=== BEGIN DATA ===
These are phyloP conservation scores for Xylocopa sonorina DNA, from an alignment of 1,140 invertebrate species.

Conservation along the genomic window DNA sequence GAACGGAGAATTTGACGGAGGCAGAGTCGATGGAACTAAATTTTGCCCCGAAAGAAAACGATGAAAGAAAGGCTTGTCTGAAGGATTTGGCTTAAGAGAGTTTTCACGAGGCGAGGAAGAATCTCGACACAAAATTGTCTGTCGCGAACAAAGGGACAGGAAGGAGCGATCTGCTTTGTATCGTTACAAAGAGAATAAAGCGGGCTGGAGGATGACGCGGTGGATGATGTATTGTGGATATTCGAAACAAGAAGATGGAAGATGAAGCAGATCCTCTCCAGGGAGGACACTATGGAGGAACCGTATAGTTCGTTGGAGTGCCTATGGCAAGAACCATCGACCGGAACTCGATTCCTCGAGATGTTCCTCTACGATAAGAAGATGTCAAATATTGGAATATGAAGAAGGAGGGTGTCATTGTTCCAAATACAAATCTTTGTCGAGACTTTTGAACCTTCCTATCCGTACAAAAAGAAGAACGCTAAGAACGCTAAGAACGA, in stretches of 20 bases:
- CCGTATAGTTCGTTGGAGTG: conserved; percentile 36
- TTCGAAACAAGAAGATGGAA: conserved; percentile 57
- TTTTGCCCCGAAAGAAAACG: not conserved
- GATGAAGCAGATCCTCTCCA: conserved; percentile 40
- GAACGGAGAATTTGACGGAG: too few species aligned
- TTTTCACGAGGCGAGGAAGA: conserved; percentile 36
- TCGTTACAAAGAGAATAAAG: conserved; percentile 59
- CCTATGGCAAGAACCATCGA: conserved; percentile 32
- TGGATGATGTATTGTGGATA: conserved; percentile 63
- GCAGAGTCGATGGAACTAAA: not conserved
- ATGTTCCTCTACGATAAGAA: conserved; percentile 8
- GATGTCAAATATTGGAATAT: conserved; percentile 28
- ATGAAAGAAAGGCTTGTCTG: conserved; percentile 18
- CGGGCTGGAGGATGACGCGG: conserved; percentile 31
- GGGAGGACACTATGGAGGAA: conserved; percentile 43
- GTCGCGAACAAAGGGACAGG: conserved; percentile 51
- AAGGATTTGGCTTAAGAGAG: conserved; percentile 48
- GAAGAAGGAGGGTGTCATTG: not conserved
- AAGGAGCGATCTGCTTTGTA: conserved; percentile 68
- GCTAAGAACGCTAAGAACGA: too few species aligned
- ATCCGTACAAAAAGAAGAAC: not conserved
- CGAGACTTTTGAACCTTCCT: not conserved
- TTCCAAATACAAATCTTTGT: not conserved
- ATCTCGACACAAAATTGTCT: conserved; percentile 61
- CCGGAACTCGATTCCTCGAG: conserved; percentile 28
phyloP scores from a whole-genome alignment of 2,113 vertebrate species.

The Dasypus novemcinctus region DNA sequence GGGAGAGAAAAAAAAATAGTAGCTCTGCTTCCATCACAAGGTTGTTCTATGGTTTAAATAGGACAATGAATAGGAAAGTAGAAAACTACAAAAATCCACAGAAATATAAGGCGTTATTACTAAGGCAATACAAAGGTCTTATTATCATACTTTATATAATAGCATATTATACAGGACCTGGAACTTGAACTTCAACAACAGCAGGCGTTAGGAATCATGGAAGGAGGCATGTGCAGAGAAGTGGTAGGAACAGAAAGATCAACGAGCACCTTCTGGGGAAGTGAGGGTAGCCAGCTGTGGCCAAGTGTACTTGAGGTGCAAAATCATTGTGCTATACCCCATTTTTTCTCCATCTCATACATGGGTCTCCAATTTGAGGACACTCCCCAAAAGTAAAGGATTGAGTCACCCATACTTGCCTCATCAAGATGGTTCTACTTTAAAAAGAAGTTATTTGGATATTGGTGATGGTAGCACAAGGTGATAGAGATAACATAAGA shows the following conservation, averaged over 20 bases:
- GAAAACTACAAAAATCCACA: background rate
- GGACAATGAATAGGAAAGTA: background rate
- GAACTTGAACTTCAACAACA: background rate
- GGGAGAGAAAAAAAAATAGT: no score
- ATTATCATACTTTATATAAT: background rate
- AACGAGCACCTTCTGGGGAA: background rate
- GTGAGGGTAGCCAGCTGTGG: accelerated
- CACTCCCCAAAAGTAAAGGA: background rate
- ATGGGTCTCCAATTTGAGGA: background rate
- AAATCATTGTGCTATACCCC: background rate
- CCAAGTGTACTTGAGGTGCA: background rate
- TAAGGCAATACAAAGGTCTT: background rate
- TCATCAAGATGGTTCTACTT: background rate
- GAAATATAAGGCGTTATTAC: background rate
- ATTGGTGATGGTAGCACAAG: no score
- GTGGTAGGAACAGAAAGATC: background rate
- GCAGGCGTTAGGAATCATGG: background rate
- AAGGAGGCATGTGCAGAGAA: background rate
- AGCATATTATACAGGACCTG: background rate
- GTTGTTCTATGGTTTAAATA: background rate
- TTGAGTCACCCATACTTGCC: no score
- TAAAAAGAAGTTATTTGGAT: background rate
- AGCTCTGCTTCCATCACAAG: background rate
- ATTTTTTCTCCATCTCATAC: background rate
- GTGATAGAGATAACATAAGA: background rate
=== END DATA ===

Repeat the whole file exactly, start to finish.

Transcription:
These are phyloP conservation scores for Xylocopa sonorina DNA, from an alignment of 1,140 invertebrate species.

Conservation along the genomic window DNA sequence GAACGGAGAATTTGACGGAGGCAGAGTCGATGGAACTAAATTTTGCCCCGAAAGAAAACGATGAAAGAAAGGCTTGTCTGAAGGATTTGGCTTAAGAGAGTTTTCACGAGGCGAGGAAGAATCTCGACACAAAATTGTCTGTCGCGAACAAAGGGACAGGAAGGAGCGATCTGCTTTGTATCGTTACAAAGAGAATAAAGCGGGCTGGAGGATGACGCGGTGGATGATGTATTGTGGATATTCGAAACAAGAAGATGGAAGATGAAGCAGATCCTCTCCAGGGAGGACACTATGGAGGAACCGTATAGTTCGTTGGAGTGCCTATGGCAAGAACCATCGACCGGAACTCGATTCCTCGAGATGTTCCTCTACGATAAGAAGATGTCAAATATTGGAATATGAAGAAGGAGGGTGTCATTGTTCCAAATACAAATCTTTGTCGAGACTTTTGAACCTTCCTATCCGTACAAAAAGAAGAACGCTAAGAACGCTAAGAACGA, in stretches of 20 bases:
- CCGTATAGTTCGTTGGAGTG: conserved; percentile 36
- TTCGAAACAAGAAGATGGAA: conserved; percentile 57
- TTTTGCCCCGAAAGAAAACG: not conserved
- GATGAAGCAGATCCTCTCCA: conserved; percentile 40
- GAACGGAGAATTTGACGGAG: too few species aligned
- TTTTCACGAGGCGAGGAAGA: conserved; percentile 36
- TCGTTACAAAGAGAATAAAG: conserved; percentile 59
- CCTATGGCAAGAACCATCGA: conserved; percentile 32
- TGGATGATGTATTGTGGATA: conserved; percentile 63
- GCAGAGTCGATGGAACTAAA: not conserved
- ATGTTCCTCTACGATAAGAA: conserved; percentile 8
- GATGTCAAATATTGGAATAT: conserved; percentile 28
- ATGAAAGAAAGGCTTGTCTG: conserved; percentile 18
- CGGGCTGGAGGATGACGCGG: conserved; percentile 31
- GGGAGGACACTATGGAGGAA: conserved; percentile 43
- GTCGCGAACAAAGGGACAGG: conserved; percentile 51
- AAGGATTTGGCTTAAGAGAG: conserved; percentile 48
- GAAGAAGGAGGGTGTCATTG: not conserved
- AAGGAGCGATCTGCTTTGTA: conserved; percentile 68
- GCTAAGAACGCTAAGAACGA: too few species aligned
- ATCCGTACAAAAAGAAGAAC: not conserved
- CGAGACTTTTGAACCTTCCT: not conserved
- TTCCAAATACAAATCTTTGT: not conserved
- ATCTCGACACAAAATTGTCT: conserved; percentile 61
- CCGGAACTCGATTCCTCGAG: conserved; percentile 28
phyloP scores from a whole-genome alignment of 2,113 vertebrate species.

The Dasypus novemcinctus region DNA sequence GGGAGAGAAAAAAAAATAGTAGCTCTGCTTCCATCACAAGGTTGTTCTATGGTTTAAATAGGACAATGAATAGGAAAGTAGAAAACTACAAAAATCCACAGAAATATAAGGCGTTATTACTAAGGCAATACAAAGGTCTTATTATCATACTTTATATAATAGCATATTATACAGGACCTGGAACTTGAACTTCAACAACAGCAGGCGTTAGGAATCATGGAAGGAGGCATGTGCAGAGAAGTGGTAGGAACAGAAAGATCAACGAGCACCTTCTGGGGAAGTGAGGGTAGCCAGCTGTGGCCAAGTGTACTTGAGGTGCAAAATCATTGTGCTATACCCCATTTTTTCTCCATCTCATACATGGGTCTCCAATTTGAGGACACTCCCCAAAAGTAAAGGATTGAGTCACCCATACTTGCCTCATCAAGATGGTTCTACTTTAAAAAGAAGTTATTTGGATATTGGTGATGGTAGCACAAGGTGATAGAGATAACATAAGA shows the following conservation, averaged over 20 bases:
- GAAAACTACAAAAATCCACA: background rate
- GGACAATGAATAGGAAAGTA: background rate
- GAACTTGAACTTCAACAACA: background rate
- GGGAGAGAAAAAAAAATAGT: no score
- ATTATCATACTTTATATAAT: background rate
- AACGAGCACCTTCTGGGGAA: background rate
- GTGAGGGTAGCCAGCTGTGG: accelerated
- CACTCCCCAAAAGTAAAGGA: background rate
- ATGGGTCTCCAATTTGAGGA: background rate
- AAATCATTGTGCTATACCCC: background rate
- CCAAGTGTACTTGAGGTGCA: background rate
- TAAGGCAATACAAAGGTCTT: background rate
- TCATCAAGATGGTTCTACTT: background rate
- GAAATATAAGGCGTTATTAC: background rate
- ATTGGTGATGGTAGCACAAG: no score
- GTGGTAGGAACAGAAAGATC: background rate
- GCAGGCGTTAGGAATCATGG: background rate
- AAGGAGGCATGTGCAGAGAA: background rate
- AGCATATTATACAGGACCTG: background rate
- GTTGTTCTATGGTTTAAATA: background rate
- TTGAGTCACCCATACTTGCC: no score
- TAAAAAGAAGTTATTTGGAT: background rate
- AGCTCTGCTTCCATCACAAG: background rate
- ATTTTTTCTCCATCTCATAC: background rate
- GTGATAGAGATAACATAAGA: background rate